That means whenever they appear, particulalrly during spring and summer, it becomes ideal weed hunting season. If you clear them when they make their first appearance, you’ll have far less work to do later.

Unfortunately, killing weeds is easier said than done. Plucking out tiny shoots of clover, buttercup and couch grass can be back-breaking and so too can tackling larger ones such as brambles, dock leaves and sycamore. What’s more, if you don’t get them at the right time, root and all, they soon grow back. Chemicals can also fail to reach the roots and pose toxic risks to pets, wildlife and other plants.

Know your weed

Killing garden weeds effectively depends on identifying them. Different plants have different survival strategies and weeds are no different. Some send down deep roots that quickly regenerate leaves and stems. Others depend on lateral runners, which are often hidden beneath the surface, and a third type race to produce voluminous seeds. Some depend on a combination of two or all three reproductive strategies.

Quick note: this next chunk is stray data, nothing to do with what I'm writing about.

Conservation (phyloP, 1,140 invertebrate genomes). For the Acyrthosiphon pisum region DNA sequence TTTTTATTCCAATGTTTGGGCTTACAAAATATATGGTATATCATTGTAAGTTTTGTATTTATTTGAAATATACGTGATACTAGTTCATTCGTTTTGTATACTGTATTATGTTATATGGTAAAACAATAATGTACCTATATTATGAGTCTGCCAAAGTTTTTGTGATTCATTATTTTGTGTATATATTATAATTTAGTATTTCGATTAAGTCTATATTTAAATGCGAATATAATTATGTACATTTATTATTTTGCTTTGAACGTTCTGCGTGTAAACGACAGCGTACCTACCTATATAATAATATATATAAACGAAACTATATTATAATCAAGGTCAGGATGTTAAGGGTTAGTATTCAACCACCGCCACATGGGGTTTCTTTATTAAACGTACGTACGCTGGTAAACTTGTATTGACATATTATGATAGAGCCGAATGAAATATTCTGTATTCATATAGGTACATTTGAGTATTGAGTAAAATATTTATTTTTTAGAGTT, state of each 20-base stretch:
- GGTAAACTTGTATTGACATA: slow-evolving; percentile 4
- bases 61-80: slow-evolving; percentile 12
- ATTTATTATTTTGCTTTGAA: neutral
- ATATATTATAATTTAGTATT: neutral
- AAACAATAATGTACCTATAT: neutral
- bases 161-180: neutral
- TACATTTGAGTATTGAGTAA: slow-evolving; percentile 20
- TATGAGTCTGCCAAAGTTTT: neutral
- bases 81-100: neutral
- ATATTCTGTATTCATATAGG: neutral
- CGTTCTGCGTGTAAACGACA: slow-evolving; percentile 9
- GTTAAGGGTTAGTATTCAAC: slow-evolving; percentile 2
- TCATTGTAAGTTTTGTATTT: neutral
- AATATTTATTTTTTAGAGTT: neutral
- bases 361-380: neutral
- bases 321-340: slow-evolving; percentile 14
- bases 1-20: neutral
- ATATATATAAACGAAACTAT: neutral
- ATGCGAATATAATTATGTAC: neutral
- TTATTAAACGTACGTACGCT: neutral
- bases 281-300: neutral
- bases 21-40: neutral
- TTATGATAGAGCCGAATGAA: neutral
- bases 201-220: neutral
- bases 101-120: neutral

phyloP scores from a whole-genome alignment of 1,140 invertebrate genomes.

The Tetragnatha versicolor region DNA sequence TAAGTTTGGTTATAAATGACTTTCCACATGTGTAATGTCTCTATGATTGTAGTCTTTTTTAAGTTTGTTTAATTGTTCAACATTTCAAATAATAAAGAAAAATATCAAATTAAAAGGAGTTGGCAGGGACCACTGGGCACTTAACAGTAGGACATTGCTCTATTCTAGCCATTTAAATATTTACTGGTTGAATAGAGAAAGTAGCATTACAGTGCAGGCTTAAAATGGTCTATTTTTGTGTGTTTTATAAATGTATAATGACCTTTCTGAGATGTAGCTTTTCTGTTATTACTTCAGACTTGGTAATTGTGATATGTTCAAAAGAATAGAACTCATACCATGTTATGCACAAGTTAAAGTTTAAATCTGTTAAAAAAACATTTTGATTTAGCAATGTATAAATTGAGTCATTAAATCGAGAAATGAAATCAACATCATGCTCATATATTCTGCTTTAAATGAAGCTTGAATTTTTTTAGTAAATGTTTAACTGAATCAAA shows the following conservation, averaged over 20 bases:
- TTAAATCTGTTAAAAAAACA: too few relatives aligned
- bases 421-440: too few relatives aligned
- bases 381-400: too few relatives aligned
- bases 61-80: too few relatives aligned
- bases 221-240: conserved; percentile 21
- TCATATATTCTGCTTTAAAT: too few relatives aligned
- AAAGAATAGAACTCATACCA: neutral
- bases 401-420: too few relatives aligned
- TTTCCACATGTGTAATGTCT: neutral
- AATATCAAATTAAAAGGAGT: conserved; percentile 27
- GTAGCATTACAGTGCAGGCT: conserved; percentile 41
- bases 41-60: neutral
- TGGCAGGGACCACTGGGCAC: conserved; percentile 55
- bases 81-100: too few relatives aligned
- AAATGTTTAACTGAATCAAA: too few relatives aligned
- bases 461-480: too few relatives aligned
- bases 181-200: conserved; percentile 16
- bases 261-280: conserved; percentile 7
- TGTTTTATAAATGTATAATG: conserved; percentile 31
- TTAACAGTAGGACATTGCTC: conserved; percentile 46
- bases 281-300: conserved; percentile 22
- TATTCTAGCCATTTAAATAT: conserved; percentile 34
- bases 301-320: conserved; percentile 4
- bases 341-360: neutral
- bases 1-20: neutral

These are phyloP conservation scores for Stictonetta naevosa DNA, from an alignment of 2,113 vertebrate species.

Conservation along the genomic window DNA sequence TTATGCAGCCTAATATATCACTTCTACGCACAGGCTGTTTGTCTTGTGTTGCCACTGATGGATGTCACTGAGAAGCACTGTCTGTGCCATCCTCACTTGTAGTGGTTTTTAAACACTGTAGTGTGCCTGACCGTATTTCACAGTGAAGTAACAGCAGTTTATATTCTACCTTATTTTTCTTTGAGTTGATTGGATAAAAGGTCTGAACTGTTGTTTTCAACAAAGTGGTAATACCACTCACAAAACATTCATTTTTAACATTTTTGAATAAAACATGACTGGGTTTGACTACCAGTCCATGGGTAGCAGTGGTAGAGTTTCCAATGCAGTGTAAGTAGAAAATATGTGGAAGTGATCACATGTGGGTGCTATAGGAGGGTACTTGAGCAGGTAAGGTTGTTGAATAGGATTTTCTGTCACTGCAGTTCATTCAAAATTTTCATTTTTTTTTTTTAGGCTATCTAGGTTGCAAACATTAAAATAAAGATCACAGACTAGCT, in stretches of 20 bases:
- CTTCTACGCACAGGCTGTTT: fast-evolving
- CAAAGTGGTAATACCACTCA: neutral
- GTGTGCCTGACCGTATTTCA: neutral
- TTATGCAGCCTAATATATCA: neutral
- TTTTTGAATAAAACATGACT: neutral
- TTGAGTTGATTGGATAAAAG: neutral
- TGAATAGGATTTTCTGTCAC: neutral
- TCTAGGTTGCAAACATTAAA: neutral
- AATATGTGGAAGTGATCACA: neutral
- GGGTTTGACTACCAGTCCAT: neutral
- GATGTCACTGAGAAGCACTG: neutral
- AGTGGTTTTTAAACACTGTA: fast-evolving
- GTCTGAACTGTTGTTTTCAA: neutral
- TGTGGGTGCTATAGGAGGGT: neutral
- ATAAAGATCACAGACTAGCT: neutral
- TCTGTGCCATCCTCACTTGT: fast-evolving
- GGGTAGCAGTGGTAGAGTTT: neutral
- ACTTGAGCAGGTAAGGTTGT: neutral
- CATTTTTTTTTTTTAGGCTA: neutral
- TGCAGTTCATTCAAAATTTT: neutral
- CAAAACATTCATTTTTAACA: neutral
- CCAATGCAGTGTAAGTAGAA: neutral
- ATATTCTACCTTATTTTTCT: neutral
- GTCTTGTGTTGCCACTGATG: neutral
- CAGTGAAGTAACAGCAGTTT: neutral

Broadly speaking, gardeners can think of the deep-rooted type as perennials and the seeders as annuals. From a botanical viewpoint, the finer details are fascinating. For example, while some seeders can instigate another crop within a single year, others lay dormant for years. The latter often wait for an unwary gardener to dig over the soil before blooming in abundance. The poppy is a well-known example.

If you have a dormant seeder problem, tilling can be the worst solution you could choose. Although not a problem in Britain, seeds of the Egyptian lotus and the arctic campion can wait for thousands of years. Others are stimulated into life by high temperatures so even building a bonfire on top isn’t a guaranteed solution.

The best strategy for killing garden weeds, therefore, depends on what weeds are a problem. Once you have identified them, you can find out other useful pieces of information such as when they are likely to seed or how deep their roots are likely to be.

Killing garden weeds manually